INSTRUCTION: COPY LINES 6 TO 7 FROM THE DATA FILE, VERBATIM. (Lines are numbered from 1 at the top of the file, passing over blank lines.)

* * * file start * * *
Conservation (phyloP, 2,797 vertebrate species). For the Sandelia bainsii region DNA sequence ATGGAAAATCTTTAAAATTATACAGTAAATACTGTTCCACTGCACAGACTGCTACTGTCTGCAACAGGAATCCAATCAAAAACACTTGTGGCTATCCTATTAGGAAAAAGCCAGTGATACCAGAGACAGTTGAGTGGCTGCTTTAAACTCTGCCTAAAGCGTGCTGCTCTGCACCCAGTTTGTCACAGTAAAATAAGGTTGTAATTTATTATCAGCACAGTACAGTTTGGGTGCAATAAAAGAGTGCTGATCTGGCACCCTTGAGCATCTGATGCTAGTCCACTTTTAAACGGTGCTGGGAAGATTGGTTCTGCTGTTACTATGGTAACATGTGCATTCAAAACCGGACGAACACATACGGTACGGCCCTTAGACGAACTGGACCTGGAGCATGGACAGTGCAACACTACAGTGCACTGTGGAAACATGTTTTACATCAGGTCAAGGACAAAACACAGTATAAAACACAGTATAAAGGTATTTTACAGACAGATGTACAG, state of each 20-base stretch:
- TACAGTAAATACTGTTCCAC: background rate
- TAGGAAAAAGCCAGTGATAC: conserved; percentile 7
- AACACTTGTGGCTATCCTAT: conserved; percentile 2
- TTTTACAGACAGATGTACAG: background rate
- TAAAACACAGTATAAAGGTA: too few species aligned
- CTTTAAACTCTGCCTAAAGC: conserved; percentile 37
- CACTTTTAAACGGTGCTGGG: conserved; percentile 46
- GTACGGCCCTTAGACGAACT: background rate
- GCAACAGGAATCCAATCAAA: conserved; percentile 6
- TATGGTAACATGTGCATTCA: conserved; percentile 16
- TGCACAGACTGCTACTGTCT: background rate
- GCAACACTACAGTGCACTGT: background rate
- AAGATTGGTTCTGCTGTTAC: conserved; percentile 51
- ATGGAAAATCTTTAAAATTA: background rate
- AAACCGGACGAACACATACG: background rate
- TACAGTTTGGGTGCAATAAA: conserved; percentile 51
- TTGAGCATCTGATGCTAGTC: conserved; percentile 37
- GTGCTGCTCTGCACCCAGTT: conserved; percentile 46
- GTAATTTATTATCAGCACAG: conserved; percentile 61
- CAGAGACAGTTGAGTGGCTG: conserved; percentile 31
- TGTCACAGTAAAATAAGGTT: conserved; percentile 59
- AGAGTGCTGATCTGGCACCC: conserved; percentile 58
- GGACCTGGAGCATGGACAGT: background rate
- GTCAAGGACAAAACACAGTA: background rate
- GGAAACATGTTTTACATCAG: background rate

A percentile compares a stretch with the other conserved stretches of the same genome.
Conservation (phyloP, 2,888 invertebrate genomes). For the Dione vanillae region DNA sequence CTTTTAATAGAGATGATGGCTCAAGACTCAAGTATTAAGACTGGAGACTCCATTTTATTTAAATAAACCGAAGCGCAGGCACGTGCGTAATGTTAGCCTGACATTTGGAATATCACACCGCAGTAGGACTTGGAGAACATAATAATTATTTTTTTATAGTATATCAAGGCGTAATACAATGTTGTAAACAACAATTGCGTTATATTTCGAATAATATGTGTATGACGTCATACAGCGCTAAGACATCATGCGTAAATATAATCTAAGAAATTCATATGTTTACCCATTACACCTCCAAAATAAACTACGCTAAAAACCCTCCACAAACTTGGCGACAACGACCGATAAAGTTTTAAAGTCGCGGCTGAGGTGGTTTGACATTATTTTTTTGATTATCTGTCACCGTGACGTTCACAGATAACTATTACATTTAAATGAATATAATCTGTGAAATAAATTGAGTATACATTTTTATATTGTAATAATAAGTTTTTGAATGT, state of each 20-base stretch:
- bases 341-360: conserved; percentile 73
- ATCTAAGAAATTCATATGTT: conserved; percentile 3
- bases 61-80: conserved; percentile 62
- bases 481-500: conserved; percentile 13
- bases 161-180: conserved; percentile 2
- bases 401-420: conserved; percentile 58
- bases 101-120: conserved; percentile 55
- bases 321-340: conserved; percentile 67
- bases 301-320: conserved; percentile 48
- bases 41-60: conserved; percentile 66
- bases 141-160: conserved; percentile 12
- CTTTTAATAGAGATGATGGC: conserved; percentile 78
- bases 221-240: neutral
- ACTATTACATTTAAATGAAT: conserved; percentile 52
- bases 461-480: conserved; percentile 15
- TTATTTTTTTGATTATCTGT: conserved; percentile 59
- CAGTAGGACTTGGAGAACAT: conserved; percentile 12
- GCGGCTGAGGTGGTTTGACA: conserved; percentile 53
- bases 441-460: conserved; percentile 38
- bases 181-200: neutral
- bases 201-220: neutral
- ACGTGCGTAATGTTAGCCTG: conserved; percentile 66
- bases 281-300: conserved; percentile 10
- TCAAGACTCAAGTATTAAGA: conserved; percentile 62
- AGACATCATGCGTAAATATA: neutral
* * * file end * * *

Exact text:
- TAAAACACAGTATAAAGGTA: too few species aligned
- CTTTAAACTCTGCCTAAAGC: conserved; percentile 37